Public rejection of Iranian interference is palpable in the protest movement that has rocked Iraq since October 1st, demonstrators and analysts said.
The slogans shouted on the streets of the Shia-dominated south and emblazoned on banners unfurled at popular demonstrations reflect the Iraqi street's resentment of the Iranian regime, they said.
Some protestors who spoke with Diyaruna said they came out to denounce the influence of Iran's Islamic Revolutionary Guard Corps (IRGC) and its affiliates, which they accuse of sparking conflict and hijacking Iraqi sovereignty.
A protestor at Baghdad's Tahrir Square who asked that he be referred to simply as "Abu Abbas" told Diyaruna it is unacceptable to stay silent now in the face of what he described as “Iranian arrogance”.
A key demand for protestors is “to be free of the dominance of that regime and its interference that jeopardises our country’s unity, safety and future”, he said.
Another protestor, who asked that only his first name, Laith, be used, told Diyaruna he had come to Tahrir Square all the way from Basra, in solidarity with other protestors.
“Our motto here is that we want a free and independent nation in which Iran does not interfere," he told Diyaruna.
“We demand that the Iranian regime refrain from hurting us with its militias that have been spilling Iraqi blood, destroying our economy, violating our rights and freedoms and our sovereignty," he said.
"Iraq belongs to Iraqis, and they alone determine their future," he said.
A threat to Iran
The protests in Iraq represent a real threat to Iran, which has been trying to consolidate the power of the IRGC and its affiliates in Iraq and the region, particularly in Iraq's southern provinces, analysts said.
"The Iranians were shocked when the people of these provinces came out against Iran and its agents, and that all segments of society would stand by them," strategic and military analyst Rabie al-Jawary told Diyaruna.
What makes this public outcry so remarkable is that it is not driven by any particular political party, he said.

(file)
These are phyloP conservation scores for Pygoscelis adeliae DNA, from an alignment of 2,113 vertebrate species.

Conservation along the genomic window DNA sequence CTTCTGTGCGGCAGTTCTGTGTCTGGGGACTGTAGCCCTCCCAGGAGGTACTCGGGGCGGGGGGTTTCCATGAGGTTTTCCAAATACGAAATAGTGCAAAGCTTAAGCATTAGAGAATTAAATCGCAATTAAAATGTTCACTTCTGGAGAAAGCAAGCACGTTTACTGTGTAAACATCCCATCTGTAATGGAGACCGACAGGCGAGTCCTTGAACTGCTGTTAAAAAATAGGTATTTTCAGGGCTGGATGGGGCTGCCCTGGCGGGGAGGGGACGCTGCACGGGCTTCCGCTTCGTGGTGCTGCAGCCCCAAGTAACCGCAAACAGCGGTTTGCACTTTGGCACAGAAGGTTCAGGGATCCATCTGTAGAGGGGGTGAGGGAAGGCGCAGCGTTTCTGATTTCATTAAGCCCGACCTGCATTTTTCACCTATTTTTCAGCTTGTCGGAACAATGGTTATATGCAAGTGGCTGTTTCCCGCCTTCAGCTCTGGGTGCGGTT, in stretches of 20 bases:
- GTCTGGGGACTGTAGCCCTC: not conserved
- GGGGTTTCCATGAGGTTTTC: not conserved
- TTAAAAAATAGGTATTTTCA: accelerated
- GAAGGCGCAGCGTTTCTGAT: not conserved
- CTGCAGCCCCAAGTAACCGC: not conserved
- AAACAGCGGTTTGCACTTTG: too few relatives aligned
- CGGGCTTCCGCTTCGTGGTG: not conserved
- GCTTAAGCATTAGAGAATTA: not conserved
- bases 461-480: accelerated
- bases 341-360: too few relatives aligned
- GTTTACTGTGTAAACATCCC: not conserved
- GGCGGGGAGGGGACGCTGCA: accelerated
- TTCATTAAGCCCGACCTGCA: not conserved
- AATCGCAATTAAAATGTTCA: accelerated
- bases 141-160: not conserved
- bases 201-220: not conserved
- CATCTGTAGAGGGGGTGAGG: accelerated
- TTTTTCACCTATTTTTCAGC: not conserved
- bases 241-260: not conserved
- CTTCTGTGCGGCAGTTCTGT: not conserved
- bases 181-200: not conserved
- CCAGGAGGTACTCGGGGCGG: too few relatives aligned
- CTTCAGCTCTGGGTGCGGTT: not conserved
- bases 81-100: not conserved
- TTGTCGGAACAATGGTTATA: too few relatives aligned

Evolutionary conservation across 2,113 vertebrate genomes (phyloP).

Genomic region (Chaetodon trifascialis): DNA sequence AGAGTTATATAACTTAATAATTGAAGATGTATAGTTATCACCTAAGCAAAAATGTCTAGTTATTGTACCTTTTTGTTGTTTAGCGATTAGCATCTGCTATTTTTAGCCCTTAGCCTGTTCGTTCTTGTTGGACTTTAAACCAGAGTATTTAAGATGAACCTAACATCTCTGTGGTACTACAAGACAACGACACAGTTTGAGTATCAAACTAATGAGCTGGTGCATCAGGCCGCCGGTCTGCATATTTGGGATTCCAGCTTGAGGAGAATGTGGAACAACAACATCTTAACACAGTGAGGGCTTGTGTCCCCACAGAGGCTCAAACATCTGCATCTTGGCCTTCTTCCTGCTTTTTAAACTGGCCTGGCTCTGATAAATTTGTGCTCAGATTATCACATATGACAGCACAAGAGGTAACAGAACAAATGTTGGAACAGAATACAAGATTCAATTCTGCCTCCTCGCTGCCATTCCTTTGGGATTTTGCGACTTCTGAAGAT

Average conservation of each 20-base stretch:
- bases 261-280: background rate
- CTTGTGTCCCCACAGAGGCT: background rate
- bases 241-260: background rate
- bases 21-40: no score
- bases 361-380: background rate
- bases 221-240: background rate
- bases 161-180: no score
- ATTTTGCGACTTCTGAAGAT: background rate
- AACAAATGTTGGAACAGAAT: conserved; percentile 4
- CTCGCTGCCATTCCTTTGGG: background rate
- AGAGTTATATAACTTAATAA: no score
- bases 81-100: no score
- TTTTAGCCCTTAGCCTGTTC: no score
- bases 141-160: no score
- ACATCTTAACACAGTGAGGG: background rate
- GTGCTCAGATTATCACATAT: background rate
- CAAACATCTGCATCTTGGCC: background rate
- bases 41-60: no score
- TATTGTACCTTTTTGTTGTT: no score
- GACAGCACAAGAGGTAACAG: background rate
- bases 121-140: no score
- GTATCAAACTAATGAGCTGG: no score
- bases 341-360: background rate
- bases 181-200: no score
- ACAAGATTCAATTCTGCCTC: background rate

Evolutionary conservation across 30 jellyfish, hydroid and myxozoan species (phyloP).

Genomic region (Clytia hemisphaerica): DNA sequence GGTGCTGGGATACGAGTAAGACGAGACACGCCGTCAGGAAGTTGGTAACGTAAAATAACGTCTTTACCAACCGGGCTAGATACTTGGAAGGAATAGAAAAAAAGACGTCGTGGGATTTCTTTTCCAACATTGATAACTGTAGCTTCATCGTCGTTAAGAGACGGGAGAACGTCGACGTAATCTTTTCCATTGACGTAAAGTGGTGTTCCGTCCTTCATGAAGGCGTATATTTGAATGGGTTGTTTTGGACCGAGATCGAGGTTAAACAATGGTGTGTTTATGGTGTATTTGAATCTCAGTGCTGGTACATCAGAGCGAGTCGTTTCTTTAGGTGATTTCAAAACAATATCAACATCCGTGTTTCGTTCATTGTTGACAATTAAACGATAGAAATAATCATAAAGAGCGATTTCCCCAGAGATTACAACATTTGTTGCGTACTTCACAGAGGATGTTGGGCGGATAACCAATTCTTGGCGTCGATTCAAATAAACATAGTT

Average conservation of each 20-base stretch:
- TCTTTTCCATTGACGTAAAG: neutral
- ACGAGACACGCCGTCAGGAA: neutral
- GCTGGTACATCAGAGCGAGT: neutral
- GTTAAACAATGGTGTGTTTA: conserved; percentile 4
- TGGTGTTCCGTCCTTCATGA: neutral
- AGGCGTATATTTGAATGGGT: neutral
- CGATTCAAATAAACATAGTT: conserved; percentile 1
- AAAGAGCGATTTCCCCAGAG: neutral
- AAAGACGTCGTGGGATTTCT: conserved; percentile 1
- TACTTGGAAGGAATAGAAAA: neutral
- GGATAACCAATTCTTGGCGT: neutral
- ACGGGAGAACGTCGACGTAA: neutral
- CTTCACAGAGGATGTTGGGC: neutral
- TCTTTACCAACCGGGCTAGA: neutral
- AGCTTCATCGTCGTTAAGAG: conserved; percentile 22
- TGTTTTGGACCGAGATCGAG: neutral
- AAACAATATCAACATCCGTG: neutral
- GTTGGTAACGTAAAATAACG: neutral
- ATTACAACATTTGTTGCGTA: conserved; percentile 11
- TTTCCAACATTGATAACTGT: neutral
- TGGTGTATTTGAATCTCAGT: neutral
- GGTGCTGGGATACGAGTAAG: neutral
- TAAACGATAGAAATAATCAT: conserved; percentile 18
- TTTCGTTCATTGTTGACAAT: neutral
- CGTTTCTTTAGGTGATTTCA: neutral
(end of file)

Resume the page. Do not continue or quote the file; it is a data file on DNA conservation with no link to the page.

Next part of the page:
The protestors demand reforms and an end to corruption, he said, and they are "courageously expressing their anger regarding the negative role Iran is playing in the affairs of their country”.
According to al-Jawari “it goes without saying that the Iranian regime would be afraid, as the slogans condemning it are loud and clear, and no one can dismiss them or underestimate their impact".
In response, he said, Iran has attempted to protect its influence, which has been met with public resentment not only in Iraq but also in Lebanon and Syria.
Tehran has sought to quell the protests, with sources reporting that IRGC Quds Force commander Maj. Gen. Qassem Soleimani made several visits to Iraq to "advise" the Iraqi authorities on how to handle the rallies.
The protests are at least in part a "cry from the Iraqi people in the face of Iranian tyranny represented by the IRGC that is fueling chaos everywhere through its armed factions”, al-Jawari said.
Protestors in Baghdad have been ripping up pictures of Iranian leaders, and videos circulated on social media show protestors marking out the name of “Khomeini Street" in downtown Najaf on street signs.
On November 3rd, a crowd of protesters in Karbala gathered around the Iranian consulate. They tried to scale the blast walls, aimed fireworks at the building and hung Iraqi flags on the concrete fortifications.
Somebody spray-painted "Karbala is free, Iran out, out!" on the consulate's wall.
The protests have exposed the level of Iraqi anger at the policies of the Iranian regime which “have wreaked havoc on Iraqis and other people in the region”, strategy expert Alaa al-Nashou told Diyaruna.
The popular resentment of Iranian hegemony is a “natural reaction” to the behaviour of the Iranian regime, which has been attempting to consolidate its power by weakening its neighbours and taking over their resources, he said.
The Iraqi people are “well aware of Iranian ambitions, and refuse to be easy prey for the IRGC” and its affiliates, al-Nashou added.